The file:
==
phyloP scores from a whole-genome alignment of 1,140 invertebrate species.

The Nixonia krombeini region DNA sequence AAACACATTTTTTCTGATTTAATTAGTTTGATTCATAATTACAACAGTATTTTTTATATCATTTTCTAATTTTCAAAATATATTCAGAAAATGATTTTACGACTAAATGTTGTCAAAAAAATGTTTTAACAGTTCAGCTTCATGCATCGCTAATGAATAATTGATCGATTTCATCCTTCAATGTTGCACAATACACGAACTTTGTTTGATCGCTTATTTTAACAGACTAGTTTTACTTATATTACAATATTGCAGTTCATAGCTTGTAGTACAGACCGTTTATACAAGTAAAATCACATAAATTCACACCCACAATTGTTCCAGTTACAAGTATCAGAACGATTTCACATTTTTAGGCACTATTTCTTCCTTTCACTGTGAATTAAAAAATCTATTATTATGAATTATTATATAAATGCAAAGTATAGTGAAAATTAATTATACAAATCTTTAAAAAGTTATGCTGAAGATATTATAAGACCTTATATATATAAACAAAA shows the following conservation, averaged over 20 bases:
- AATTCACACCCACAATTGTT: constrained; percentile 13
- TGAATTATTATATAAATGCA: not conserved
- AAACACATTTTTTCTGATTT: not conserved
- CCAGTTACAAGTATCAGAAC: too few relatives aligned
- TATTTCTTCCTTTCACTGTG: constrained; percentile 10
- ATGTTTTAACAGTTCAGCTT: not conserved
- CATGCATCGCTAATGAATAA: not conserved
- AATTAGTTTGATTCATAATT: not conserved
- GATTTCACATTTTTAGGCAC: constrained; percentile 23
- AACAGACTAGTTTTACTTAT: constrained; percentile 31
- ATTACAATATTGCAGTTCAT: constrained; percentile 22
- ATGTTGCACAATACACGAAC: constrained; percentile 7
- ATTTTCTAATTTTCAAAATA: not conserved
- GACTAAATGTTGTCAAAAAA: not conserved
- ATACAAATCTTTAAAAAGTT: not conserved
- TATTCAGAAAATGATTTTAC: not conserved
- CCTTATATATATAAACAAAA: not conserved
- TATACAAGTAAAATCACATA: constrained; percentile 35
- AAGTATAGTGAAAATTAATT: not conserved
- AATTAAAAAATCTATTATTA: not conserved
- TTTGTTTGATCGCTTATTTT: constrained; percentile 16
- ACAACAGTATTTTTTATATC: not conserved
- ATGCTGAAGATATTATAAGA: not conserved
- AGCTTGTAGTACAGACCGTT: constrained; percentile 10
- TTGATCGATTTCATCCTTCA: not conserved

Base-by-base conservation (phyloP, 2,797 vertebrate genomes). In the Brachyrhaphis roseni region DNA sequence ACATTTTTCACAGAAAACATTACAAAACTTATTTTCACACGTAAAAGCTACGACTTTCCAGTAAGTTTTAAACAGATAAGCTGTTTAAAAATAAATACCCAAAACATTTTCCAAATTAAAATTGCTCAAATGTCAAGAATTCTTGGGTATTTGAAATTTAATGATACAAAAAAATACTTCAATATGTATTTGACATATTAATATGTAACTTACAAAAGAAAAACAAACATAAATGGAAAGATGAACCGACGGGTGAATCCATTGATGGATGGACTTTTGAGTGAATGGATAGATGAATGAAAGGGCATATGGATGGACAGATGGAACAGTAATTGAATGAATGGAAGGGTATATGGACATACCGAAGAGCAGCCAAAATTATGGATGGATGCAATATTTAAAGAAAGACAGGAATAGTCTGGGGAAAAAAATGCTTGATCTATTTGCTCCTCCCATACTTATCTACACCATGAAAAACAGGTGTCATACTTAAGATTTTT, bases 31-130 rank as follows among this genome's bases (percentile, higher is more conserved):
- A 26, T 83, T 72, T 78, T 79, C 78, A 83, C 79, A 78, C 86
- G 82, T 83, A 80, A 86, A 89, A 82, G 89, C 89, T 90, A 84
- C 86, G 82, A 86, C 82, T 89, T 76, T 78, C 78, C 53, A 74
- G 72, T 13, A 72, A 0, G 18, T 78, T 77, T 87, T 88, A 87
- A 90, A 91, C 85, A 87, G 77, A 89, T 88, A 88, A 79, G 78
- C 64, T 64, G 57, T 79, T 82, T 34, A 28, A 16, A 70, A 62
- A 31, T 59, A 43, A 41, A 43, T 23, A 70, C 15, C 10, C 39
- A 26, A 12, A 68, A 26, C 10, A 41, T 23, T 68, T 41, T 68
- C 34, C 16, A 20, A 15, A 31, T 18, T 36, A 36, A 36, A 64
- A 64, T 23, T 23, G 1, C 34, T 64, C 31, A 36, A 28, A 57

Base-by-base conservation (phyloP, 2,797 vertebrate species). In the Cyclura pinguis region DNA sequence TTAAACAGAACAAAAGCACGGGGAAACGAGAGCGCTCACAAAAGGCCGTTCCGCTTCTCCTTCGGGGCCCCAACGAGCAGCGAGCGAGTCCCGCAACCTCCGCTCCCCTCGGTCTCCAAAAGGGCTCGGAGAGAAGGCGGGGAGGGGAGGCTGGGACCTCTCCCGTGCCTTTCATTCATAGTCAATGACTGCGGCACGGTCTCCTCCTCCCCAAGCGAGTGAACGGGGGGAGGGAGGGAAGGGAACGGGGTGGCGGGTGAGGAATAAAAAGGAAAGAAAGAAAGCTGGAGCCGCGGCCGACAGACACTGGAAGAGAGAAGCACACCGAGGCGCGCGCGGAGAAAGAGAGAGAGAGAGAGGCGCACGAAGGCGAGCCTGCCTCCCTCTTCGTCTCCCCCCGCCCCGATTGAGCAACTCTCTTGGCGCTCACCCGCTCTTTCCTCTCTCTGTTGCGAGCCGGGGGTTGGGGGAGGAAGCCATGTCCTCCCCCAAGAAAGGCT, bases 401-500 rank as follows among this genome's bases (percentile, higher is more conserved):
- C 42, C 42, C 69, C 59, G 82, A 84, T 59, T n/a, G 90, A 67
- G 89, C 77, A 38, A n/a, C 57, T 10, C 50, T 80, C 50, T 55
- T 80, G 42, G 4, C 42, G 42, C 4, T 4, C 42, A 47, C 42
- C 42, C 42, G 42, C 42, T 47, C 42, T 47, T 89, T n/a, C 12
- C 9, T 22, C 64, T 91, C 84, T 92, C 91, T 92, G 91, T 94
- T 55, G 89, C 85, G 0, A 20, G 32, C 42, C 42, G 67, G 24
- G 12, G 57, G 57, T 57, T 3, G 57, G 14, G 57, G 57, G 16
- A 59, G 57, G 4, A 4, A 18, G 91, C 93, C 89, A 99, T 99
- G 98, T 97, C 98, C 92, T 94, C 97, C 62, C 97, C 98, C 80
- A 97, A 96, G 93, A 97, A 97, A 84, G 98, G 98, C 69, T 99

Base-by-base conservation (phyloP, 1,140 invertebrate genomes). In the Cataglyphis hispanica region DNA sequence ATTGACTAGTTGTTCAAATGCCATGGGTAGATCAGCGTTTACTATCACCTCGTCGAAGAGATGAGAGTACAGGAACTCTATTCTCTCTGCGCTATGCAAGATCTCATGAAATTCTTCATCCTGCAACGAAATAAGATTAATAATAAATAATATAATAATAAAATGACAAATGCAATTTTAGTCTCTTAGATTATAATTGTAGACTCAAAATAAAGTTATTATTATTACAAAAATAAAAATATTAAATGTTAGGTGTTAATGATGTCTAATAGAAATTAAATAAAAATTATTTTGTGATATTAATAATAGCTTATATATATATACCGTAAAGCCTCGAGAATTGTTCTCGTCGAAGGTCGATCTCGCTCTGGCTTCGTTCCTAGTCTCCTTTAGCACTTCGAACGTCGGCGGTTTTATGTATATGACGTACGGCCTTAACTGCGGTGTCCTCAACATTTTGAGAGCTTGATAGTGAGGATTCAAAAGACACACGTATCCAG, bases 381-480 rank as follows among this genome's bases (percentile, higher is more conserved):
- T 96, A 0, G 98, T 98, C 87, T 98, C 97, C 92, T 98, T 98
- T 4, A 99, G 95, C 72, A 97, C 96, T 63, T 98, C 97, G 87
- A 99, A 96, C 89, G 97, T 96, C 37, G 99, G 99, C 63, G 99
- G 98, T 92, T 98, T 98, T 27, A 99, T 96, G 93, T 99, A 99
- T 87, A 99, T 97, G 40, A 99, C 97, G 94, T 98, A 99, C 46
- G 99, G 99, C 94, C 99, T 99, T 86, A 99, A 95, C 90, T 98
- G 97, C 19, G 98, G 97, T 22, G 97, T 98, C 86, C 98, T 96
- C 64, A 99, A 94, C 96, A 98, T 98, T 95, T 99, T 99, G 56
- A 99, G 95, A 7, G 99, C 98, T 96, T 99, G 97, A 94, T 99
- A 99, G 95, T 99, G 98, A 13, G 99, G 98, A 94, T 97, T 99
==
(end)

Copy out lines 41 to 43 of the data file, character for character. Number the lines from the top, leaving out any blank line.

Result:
- G 89, C 77, A 38, A n/a, C 57, T 10, C 50, T 80, C 50, T 55
- T 80, G 42, G 4, C 42, G 42, C 4, T 4, C 42, A 47, C 42
- C 42, C 42, G 42, C 42, T 47, C 42, T 47, T 89, T n/a, C 12